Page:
In your list of “great” comedies and I really have yet to understand why Seinfeld is considered great but maybe that’s because I’m from the UK, you neglected to mention one that probably influenced TBBT more than any and that was “3rd Rock from the Sun.” Now to me that was a ground breaking, great comedy from N America and it is impossible for me to watch Sheldon without flashbacks to the behaviour of Dick Solomon. If Dick had met up with “Mary” (oh, that’s just a coincidence I’m sure) Cooper and conceived a child it would be Sheldon. Dick’s intelligence, absolute knowledge and ego mixed with the evangelical zeal and assuredness of the modern religious fundamentalist equals Sheldon.

    I reckon Sheldon hasn’t become more of a jerk, we have all just become more insistent on fluffy, pappy and rose tinted ways of being told about reality, even if it fails to explain things adequately or even at all. The true genius behind TBBT is that the other characters mirror society’s shift while Sheldon hasn’t changed at all. This mirrors the move in N American politics from a reasonable approximation of the centre to extreme right, leaving those who never abandoned the centre to look very left wing indeed. TBBT as a metaphor for the political machinations in N America today? Why not?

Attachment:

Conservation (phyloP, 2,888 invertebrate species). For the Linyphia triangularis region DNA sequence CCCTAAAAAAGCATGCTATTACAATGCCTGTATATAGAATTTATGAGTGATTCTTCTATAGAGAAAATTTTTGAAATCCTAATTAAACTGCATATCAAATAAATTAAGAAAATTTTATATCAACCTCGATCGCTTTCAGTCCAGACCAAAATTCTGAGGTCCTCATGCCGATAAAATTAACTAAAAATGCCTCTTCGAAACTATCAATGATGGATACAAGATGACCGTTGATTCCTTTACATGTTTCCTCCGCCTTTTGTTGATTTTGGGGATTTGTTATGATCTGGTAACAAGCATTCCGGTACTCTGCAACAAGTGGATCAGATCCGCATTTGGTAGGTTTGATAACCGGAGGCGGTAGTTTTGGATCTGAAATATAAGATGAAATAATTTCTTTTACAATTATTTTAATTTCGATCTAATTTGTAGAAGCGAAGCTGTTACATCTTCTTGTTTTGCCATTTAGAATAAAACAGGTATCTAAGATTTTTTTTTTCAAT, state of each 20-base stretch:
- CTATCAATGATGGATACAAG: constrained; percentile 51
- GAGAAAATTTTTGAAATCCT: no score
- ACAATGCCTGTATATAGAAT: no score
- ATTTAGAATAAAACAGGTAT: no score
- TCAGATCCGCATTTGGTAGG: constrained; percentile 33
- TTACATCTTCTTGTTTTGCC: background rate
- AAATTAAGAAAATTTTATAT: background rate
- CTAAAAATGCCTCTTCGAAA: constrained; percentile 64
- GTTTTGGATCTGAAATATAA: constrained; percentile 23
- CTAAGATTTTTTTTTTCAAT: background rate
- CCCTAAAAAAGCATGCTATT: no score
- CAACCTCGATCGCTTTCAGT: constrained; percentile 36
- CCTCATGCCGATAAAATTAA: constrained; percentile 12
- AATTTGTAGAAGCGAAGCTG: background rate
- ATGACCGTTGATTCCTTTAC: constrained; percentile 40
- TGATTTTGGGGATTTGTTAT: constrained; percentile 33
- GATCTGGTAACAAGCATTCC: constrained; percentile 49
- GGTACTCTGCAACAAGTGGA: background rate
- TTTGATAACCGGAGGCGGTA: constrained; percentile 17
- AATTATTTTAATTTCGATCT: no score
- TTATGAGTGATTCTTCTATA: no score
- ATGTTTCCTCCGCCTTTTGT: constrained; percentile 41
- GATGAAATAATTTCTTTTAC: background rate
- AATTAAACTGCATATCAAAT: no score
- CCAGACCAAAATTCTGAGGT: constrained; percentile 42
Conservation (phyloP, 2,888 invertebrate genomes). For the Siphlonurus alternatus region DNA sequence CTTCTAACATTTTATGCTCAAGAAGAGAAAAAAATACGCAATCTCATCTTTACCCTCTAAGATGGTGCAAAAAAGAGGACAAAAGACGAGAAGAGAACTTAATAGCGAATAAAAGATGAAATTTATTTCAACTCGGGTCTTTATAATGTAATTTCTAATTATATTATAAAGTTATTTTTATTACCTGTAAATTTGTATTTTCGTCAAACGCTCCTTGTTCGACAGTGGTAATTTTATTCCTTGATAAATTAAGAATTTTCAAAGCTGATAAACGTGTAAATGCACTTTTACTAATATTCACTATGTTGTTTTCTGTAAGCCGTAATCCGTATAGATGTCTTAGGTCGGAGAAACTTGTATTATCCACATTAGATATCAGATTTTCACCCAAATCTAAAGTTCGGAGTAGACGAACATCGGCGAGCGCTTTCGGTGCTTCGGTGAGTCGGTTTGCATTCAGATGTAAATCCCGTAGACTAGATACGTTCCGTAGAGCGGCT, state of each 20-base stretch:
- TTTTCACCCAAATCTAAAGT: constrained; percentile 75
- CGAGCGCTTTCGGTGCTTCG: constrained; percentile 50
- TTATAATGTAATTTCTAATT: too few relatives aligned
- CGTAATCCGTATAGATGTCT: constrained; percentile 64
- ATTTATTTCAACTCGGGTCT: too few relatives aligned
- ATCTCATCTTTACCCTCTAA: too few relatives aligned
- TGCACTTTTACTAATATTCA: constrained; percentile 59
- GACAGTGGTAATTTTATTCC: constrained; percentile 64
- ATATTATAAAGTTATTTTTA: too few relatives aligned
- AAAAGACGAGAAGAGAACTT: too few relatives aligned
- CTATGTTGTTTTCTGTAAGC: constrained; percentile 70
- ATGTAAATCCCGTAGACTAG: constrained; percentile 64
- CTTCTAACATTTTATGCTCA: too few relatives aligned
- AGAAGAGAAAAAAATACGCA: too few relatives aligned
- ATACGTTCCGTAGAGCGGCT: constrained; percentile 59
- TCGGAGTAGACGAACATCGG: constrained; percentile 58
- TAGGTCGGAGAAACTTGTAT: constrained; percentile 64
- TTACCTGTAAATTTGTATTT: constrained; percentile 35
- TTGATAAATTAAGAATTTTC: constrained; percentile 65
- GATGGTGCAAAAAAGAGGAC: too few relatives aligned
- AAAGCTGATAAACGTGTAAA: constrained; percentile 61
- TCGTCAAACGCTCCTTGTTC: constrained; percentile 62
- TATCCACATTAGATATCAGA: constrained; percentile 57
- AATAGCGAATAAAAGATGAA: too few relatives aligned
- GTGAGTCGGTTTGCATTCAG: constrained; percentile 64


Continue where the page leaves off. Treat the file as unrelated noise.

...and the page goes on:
4. This discussion is also why anyone associated with the show won’t answer the frequently asked question about whether Sheldon has Aspberger’s. As a dad with an Aspberger’s son, I recognize his behavior in Sheldon. The lack of understanding of nuance and social courtesies, the inability to appreciate the necessity of give-and-take in relationships. They are so much alike that I can easily imagine my son growing up to be almost exactly like Sheldon.